POSITIONS

and

FORMATIONS

General positions

Goal keeper: The job of the goal keeper is to keep the ball out of the goal their team is defending. The goal keeper, also known as the goalie, or "keep," is the only person on the field allowed to use their hands. The goal keeper wears a different color shirt from their team and the opposing team. They also wear goalie gloves to protect their hands from sharp pain of the ball. Goal keepers often kick the goal kicks, although sometimes a defensive member will take the kick. They are not permitted to use their hands outside of the 18-yard box, but they are allowed outside of the box. The goalie is the second person in charge on the field.

Defense:

Sweeper: If there is a sweeper they are the last defender on the field, not counting the goalie. Their position is in between the defensive line and the goalie, making the bottom of the diamond shape. They always stay behind the defensive backs. Sweeper is often in charge of the field. The person playing the position is able to see the whole field and what is going on, so they are basically the coach on the field. The sweeper is the one who tells each player where they are supposed to be, who they are marking, to move up when they are supposed to, etc. The sweeper is often told by coaches to yell at the other players if they are not where they are supposed to be (see 4-4-2 or 4-4-3 formations).

Stopper: If there is a stopper their position is in between the mid-field line and the defensive line. The stopper makes the top of the defensive diamond. They usually "mark" the other teams center mid-fielder or center forward. They are the third person in charge on the field, after the goal keeper and sweeper. The stopper usually ends up roaming all over the field and has the responsibility of distributing the ball to the wings.

Right/Left Full Back: The full backs are positioned in between the sweeper and stopper. The two defensive backs make the outside of the diamond shape. Their jobs are to "mark" the other teams forwards. They usually stay on their half of the field, but sometimes go onto the opposite side when they are following their player. One of the fullbacks jobs is to throw in the ball from out of bounds.

Midfield:

Center midfielder: The center-mid roams all over the field, doing the most running of anyone on the team in a game. They are in charge of transitioning the ball from one side of the field to the next. The center mid-fielder marks the opposing center mid-fielder, and sometimes the center forward depending where the two are in the field. If a team is playing with two center midfielders, the two need to communicate with each other in terms of who is marking who and if they are offensive or defensive. The center mid may score goals, seeing as though they are an offensive player.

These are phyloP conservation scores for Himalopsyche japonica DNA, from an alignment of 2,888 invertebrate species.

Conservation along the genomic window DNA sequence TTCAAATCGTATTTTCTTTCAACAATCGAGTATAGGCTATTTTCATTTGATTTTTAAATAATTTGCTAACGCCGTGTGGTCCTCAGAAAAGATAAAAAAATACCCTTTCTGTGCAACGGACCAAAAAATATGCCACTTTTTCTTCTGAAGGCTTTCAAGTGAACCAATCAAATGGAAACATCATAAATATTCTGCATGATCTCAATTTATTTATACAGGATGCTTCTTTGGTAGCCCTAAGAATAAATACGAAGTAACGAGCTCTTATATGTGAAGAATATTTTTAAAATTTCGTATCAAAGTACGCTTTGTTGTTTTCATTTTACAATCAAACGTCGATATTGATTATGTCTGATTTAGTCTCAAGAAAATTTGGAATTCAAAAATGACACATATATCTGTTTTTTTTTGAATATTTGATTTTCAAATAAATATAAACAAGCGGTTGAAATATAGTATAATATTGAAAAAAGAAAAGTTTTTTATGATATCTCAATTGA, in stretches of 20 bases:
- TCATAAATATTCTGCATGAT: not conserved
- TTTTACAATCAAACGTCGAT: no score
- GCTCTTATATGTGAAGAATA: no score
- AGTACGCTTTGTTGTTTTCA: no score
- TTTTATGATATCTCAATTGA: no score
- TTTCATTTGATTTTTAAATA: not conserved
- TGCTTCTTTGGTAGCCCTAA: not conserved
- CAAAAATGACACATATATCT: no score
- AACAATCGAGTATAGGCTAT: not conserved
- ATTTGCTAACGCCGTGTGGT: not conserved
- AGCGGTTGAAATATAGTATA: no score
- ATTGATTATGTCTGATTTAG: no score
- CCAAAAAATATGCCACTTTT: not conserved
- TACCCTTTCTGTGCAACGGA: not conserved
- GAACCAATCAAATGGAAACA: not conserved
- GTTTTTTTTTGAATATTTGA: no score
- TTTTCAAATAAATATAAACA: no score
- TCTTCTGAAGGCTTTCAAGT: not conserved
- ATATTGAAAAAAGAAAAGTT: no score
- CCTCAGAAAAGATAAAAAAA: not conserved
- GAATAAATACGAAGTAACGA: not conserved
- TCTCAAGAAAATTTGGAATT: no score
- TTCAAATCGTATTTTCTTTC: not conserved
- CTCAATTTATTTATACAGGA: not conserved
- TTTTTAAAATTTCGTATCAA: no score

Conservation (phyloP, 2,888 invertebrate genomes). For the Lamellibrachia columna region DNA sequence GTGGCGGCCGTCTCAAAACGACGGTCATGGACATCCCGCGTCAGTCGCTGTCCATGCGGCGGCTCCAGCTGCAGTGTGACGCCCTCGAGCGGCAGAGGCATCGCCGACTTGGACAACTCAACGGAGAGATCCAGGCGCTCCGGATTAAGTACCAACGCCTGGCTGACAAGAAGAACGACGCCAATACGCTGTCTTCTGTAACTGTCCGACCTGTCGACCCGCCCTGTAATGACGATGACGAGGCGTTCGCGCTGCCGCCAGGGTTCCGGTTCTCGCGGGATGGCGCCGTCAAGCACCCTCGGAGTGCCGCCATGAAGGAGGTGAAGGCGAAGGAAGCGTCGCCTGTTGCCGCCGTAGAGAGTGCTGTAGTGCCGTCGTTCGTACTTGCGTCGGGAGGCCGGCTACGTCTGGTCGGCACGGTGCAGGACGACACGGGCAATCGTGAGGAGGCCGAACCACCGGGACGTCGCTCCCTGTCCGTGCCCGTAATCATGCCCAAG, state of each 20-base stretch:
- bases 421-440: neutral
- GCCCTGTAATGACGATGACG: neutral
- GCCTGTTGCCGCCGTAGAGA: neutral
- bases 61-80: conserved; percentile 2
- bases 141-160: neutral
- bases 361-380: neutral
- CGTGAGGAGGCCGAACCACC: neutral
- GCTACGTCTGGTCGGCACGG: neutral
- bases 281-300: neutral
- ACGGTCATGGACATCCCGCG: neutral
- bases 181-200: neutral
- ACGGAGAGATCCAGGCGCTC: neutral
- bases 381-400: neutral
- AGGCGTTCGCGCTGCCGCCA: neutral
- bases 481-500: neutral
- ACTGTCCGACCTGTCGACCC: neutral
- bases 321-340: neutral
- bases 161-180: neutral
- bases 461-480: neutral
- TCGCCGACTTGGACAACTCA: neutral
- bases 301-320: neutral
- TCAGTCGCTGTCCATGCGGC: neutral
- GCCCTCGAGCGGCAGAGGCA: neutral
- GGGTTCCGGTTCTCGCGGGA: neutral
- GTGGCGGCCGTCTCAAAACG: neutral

Right midfielder: The right midfielder is an offensive and defensive player. They are in charge of transitioning to offense and defense at any time. They mark the other right midfielder. The right midfielder generally stays on the right wing of the field, sometimes even touching the sideline. Right mid may also score, or help to score goals.

Left midfielder: The left midfielder is an offensive and defensive player. They are in charge of transitioning to offense and defense at any time. They mark the other right midfielder. The left midfielder generally stays on the right wing of the field, sometimes even touching the sideline. Right mid may also score, or help to score goals.

Offense:

Forward: The main job of the forward is to score the goals. The forward generally stays on the opposite side of the field than they are defending. The forward is not in charge of marking anyone, but instead gets marked by the opposing outside backs. Depending on the formation a team is playing, there could be two forwards, three, four, etc. Most teams play with either two or three. The forwards do not typically stay on one designated side of the field, but instead switch around and weave in and out of each other.

NOTE: Unlike some other sports, all positions in soccer are allowed to go anywhere on the field

Formations

Like many other sports, in the game of soccer there are numerous formations teams can set up depending on their strategy for that particular game. Therefore, the positions can vary depending on what formation they are playing. Formations are named depending on the number of players in the particular area. The goal keeper is never counted in the name of a formation, therefore all the numbers of the formation add up to 10, since the keeper is not counted and there are 11 players on the field. Some common formations are a 2-3-5 formation, 4-4-2 formation, 4-3-3 formation, 3-5-2 formation, and a 3-4-3 formation. All these formations add up to 10. The first number of the formation is the defensive line, including the sweeper if there is one. The second number is the mid-field line. The final number is the offensive line. Teams may not always play with a sweeper. If the team is in a formation that does not include a sweeper, than the the team is playing a "flat back." This means that the defensive line is a flat line, rather than having the sweeper directly behind the defensive line.

2-3-5 Formation

4-4-2
Formation

4-3-3 Formation

3-5-2 Formation

3-4-3 Formation

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Copyright 2008. This page last modified on Tuesday, June 3, 2008 1:36 PM

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